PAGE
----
Antibiotics for treating bacterial vaginosis in pregnancy

Bacteria are normally present in the birth canal and are useful in maintaining the health of the vagina. However, if the numbers of some of the bacteria increase, this is called bacterial vaginosis. For some women, there are no symptoms but for others it may cause an unpleasant discharge and may cause some babies to be born too early. These babies can suffer from problems related to their immaturity both in the weeks following birth such as breathing difficulty, infection and bleeding within the brain as well as problems when growing up such as poor growth, chronic lung disease and delayed development.

The review looked to see whether the use of antibiotics in women with bacterial vaginosis reduced the symptoms for women and reduced the incidence of babies being born too early.  We identified  21 trials, involving 7847 women.  We found that antibiotics given to pregnant women reduced this overgrowth of bacteria, but did not reduce the numbers of babies who were born too early. There were adverse effects sufficient to stop treatment or have the treatment changed when antibiotics were used and this needs further investigation. The effect of screening and treating women with abnormal flora needs to be studied in further trials and the effects of screening and treating proven vaginal infections is the subject of another Cochrane review.

Authors' conclusions: 

Antibiotic treatment can eradicate bacterial vaginosis in pregnancy. The overall risk of PTB was not significantly reduced. This review provides little evidence that screening and treating all pregnant women with bacterial vaginosis will prevent PTB and its consequences. When screening criteria were broadened to include women with abnormal flora there was a 47% reduction in preterm birth, however this is limited to two included studies.

Read the full abstract...

Bacterial vaginosis is an imbalance of the normal vaginal flora with an overgrowth of anaerobic bacteria and a lack of the normal lactobacillary flora. Women may have symptoms of a characteristic vaginal discharge but are often asymptomatic. Bacterial vaginosis during pregnancy has been associated with poor perinatal outcomes and, in particular, preterm birth (PTB). Identification and treatment may reduce the risk of PTB and its consequences.


To assess the effects of antibiotic treatment of bacterial vaginosis in pregnancy.

Search strategy: 

We searched the Cochrane Pregnancy and Childbirth Group's Trials Register (31 May 2012), searched cited references from retrieved articles and reviewed abstracts, letters to the editor and editorials.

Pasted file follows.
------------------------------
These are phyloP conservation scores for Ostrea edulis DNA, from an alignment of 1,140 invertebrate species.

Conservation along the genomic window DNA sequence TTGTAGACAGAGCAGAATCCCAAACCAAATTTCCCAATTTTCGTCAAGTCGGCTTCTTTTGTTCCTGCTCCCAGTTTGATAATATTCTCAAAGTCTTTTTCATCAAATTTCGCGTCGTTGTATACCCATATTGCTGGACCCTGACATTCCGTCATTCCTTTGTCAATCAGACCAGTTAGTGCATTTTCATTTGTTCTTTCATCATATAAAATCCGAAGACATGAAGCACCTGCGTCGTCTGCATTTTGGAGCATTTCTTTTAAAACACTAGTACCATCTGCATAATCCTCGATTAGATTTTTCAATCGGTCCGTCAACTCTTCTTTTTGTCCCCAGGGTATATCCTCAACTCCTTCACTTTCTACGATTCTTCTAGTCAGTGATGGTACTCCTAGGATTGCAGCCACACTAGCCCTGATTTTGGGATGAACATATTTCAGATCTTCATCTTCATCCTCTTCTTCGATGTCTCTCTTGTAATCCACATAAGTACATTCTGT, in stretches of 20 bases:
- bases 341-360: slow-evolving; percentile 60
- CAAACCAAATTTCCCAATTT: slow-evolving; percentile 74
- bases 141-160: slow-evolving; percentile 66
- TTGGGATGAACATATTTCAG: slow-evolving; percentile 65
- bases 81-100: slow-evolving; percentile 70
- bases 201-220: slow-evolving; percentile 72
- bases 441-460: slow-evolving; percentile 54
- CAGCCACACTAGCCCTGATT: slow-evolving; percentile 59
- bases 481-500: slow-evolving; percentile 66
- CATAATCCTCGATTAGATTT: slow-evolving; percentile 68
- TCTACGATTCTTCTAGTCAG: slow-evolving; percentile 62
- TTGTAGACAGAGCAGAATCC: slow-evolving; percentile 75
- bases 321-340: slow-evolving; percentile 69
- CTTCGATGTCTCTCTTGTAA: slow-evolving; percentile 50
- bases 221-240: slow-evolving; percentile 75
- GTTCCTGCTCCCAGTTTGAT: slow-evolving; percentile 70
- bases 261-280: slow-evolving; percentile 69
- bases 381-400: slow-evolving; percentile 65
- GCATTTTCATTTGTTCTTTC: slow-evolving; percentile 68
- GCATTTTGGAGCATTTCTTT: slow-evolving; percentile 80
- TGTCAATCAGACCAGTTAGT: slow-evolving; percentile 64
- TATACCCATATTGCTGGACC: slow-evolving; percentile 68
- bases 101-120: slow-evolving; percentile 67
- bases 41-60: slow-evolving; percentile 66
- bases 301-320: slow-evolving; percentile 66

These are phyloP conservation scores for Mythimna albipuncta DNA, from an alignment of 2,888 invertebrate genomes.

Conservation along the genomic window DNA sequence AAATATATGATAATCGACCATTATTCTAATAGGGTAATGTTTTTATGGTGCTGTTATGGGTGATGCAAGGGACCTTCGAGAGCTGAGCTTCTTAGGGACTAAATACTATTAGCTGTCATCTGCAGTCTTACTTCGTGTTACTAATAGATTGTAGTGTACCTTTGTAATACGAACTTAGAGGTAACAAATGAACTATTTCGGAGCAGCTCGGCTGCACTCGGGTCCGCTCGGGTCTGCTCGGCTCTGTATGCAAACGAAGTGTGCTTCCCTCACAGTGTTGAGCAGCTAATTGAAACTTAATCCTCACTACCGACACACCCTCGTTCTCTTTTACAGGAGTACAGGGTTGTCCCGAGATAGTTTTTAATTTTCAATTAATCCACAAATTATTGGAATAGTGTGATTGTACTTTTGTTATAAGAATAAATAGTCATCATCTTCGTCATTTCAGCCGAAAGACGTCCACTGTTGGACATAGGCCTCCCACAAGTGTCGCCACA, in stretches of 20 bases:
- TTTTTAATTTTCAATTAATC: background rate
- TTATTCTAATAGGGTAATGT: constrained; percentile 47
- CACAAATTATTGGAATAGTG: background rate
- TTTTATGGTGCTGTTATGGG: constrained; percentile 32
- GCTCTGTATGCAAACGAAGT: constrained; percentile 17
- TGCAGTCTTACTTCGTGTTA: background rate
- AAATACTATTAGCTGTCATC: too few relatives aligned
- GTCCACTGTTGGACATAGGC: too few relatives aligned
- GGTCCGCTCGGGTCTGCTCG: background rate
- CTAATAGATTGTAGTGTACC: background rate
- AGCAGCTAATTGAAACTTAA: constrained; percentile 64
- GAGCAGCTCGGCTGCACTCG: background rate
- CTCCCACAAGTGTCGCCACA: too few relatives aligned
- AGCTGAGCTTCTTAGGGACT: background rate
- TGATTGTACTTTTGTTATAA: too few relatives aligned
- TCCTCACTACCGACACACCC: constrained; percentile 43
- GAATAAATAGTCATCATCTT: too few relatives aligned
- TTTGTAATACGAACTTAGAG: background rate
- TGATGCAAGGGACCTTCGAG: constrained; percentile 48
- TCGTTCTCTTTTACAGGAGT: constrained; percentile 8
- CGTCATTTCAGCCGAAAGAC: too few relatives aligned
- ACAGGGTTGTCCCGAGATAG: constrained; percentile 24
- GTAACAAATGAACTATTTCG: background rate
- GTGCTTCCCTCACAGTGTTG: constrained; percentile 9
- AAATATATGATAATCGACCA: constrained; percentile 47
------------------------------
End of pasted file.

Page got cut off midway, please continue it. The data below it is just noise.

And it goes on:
Selection criteria: 

Randomised trials comparing antibiotic treatment with placebo or no treatment, or comparing two or more antibiotic regimens in pregnant women with bacterial vaginosis or intermediate vaginal flora whether symptomatic or asymptomatic and detected through screening.

Data collection and analysis: 

Two review authors independently assessed trials for inclusion, trial quality and extracted data. We contacted study authors for additional information.

Main results: 

We included 21 trials of good quality, involving 7847 women diagnosed with bacterial vaginosis or intermediate vaginal flora.

Antibiotic therapy was shown to be effective at eradicating bacterial vaginosis during pregnancy (average risk ratio (RR) 0.42; 95% confidence interval (CI) 0.31 to 0.56; 10 trials, 4403 women; random-effects, T² = 0.19, I² = 91%). Antibiotic treatment also reduced the risk of late miscarriage (RR 0.20; 95% CI 0.05 to 0.76; two trials, 1270 women, fixed-effect, I² = 0%).

Treatment did not reduce the risk of PTB before 37 weeks (average RR 0.88; 95% CI 0.71 to 1.09; 13 trials, 6491 women; random-effects, T² = 0.06, I² = 48%), or the risk of preterm prelabour rupture of membranes (RR 0.74; 95% CI 0.30 to 1.84; two trials, 493 women). It did increase the risk of side-effects sufficient to stop or change treatment (RR 1.66; 95% CI 1.02 to 2.68; four trials, 2323 women, fixed-effect, I² = 0%).

In this updated review, treatment before 20 weeks' gestation did not reduce the risk of PTB less than 37 weeks (average RR 0.85; 95% CI 0.62 to 1.17; five trials, 4088 women; random-effects, T² = 0.06, I² = 49%).

In women with a previous PTB, treatment did not affect the risk of subsequent PTB (average RR 0.78; 95% CI 0.42 to 1.48; three trials, 421 women; random-effects, T² = 0.19, I² = 72%).

In women with abnormal vaginal flora (intermediate flora or bacterial vaginosis), treatment may reduce the risk of PTB before 37 weeks (RR 0.53; 95% CI 0.34 to 0.84; two trials, 894 women).

One small trial of 156 women compared metronidazole and clindamycin, both oral and vaginal, with no significant differences seen for any of the pre-specified primary outcomes. Statistically significant differences were seen for the outcomes of prolongation of gestational age (days) (mean difference (MD) 1.00; 95% CI 0.26 to 1.74) and birthweight (grams) (MD 75.18; 95% CI 25.37 to 124.99) however these represent relatively small differences in the clinical setting.

Oral antibiotics versus vaginal antibiotics did not reduce the risk of PTB (RR 1.09; 95% CI 0.78 to 1.52; two trials, 264 women). Oral antibiotics had some advantage over vaginal antibiotics (whether metronidazole or clindamycin) with respect to admission to neonatal unit (RR 0.63; 95% CI 0.42 to 0.92, one trial, 156 women), prolongation of gestational age (days) (MD 9.00; 95% CI 8.20 to 9.80; one trial, 156 women) and birthweight (grams) (MD 342.13; 95% CI 293.04 to 391.22; one trial, 156 women).

Different frequency of dosing of antibiotics was assessed in one small trial and showed no significant difference for any outcome assessed.